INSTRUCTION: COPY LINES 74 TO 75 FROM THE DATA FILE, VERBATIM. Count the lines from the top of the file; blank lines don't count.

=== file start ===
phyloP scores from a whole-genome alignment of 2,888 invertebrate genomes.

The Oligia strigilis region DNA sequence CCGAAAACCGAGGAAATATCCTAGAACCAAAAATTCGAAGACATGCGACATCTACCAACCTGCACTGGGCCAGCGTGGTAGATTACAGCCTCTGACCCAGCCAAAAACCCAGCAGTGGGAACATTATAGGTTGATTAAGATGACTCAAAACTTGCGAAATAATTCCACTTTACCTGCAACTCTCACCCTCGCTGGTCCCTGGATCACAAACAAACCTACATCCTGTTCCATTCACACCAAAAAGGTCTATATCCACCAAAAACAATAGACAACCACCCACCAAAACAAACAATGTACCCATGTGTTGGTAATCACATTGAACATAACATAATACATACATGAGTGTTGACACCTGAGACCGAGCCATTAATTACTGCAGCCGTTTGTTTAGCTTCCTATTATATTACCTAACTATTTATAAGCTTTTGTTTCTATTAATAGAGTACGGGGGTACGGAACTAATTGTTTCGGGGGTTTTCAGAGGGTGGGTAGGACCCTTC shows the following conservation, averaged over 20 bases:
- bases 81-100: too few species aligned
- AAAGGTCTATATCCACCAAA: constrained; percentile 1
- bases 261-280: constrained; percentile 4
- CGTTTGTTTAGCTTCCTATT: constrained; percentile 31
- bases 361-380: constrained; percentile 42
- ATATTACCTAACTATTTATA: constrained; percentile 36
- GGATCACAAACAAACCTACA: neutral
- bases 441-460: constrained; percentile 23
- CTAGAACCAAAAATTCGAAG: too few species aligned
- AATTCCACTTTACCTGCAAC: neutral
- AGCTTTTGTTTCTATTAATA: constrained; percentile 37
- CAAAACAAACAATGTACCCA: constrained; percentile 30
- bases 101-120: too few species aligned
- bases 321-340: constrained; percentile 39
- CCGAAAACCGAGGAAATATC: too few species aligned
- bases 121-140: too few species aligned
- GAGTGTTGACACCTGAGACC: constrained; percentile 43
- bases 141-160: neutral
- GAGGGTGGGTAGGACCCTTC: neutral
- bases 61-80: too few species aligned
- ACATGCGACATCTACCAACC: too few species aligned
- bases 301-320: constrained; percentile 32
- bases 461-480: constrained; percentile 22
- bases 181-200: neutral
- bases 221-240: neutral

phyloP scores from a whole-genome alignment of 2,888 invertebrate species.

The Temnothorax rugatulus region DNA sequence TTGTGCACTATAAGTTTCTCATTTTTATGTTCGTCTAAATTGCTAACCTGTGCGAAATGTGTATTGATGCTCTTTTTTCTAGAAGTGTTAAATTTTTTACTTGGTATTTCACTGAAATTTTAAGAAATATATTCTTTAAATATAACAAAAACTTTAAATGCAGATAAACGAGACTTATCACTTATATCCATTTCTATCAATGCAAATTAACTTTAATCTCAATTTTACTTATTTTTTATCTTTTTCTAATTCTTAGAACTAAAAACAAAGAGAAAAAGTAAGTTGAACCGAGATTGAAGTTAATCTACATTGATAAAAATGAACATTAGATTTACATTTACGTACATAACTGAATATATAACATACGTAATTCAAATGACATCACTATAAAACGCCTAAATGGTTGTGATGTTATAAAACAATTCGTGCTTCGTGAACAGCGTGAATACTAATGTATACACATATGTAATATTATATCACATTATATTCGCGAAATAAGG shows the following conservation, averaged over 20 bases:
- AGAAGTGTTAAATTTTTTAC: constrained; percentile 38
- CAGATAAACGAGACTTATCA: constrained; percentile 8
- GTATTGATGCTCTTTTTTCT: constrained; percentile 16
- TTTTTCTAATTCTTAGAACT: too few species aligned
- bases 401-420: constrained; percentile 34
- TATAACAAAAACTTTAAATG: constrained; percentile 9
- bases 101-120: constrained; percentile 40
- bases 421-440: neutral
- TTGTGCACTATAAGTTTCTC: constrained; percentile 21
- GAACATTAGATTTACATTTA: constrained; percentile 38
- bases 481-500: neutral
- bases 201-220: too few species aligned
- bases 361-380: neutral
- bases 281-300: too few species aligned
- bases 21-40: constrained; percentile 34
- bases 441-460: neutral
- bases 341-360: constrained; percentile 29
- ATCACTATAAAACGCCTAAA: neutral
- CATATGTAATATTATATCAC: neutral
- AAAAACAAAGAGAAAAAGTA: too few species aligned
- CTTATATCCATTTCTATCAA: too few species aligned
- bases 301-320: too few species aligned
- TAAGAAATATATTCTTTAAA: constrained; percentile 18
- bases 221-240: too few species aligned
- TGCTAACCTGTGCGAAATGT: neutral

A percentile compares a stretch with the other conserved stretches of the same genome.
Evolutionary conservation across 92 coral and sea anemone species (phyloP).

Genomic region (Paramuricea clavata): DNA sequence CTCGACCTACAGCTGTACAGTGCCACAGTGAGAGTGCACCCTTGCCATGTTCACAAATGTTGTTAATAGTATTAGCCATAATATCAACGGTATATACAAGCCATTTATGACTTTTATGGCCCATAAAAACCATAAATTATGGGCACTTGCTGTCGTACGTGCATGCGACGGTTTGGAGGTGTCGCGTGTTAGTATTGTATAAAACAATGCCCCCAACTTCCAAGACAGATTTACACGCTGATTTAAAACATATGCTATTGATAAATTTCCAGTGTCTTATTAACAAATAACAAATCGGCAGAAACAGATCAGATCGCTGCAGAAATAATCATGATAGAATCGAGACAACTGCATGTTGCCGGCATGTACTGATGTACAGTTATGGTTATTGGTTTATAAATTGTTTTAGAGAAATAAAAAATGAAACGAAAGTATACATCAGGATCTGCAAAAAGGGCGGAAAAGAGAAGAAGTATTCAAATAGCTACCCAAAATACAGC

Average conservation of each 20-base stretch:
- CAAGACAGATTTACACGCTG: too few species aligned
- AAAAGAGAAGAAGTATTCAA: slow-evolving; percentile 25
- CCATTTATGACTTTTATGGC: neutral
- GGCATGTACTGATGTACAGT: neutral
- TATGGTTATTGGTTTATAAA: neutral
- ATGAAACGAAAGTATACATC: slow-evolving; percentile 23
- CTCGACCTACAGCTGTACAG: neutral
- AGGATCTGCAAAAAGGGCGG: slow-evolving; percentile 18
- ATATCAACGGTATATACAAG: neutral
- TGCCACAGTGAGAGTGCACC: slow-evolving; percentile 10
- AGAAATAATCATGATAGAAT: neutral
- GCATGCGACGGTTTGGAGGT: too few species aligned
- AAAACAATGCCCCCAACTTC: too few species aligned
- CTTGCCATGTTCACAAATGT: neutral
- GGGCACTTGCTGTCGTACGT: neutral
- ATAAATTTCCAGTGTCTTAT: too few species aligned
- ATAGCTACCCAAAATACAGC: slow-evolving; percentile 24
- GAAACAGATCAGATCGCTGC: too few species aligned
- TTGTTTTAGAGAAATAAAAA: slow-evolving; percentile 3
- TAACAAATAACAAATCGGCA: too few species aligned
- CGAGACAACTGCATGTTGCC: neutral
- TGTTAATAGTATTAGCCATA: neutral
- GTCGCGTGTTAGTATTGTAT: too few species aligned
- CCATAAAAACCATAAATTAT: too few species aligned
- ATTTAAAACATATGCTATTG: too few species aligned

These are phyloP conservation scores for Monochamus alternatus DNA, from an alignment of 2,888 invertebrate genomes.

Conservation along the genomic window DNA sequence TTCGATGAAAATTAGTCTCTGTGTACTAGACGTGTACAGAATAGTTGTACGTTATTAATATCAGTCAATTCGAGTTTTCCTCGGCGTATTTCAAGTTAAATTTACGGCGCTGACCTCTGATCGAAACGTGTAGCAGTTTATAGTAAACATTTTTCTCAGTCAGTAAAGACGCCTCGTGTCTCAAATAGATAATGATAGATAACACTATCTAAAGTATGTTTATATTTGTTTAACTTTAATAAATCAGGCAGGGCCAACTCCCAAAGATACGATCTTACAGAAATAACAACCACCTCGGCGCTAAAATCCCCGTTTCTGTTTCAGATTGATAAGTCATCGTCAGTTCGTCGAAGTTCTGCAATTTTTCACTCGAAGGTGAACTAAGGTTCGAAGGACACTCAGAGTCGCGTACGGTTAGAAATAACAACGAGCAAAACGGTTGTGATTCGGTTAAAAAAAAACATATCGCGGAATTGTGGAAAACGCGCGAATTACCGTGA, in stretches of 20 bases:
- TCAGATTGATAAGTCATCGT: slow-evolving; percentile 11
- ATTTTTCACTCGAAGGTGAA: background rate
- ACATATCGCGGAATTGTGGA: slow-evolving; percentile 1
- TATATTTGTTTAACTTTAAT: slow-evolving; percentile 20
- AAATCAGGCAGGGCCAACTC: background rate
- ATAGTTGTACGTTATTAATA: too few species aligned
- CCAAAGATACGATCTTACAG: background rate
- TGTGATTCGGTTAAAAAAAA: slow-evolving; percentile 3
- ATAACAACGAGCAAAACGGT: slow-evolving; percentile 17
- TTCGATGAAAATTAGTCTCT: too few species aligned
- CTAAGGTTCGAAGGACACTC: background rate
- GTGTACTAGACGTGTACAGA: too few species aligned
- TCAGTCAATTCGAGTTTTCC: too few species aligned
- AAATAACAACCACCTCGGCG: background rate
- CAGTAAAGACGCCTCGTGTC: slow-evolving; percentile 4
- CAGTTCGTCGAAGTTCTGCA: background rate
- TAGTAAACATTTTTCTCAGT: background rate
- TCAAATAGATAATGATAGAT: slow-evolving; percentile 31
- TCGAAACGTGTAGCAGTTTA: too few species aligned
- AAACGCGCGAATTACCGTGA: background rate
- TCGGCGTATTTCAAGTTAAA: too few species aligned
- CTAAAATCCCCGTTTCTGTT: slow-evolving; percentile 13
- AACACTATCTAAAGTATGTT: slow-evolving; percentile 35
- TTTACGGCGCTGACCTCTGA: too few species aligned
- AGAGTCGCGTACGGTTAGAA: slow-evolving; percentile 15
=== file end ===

- ATAAATTTCCAGTGTCTTAT: too few species aligned
- ATAGCTACCCAAAATACAGC: slow-evolving; percentile 24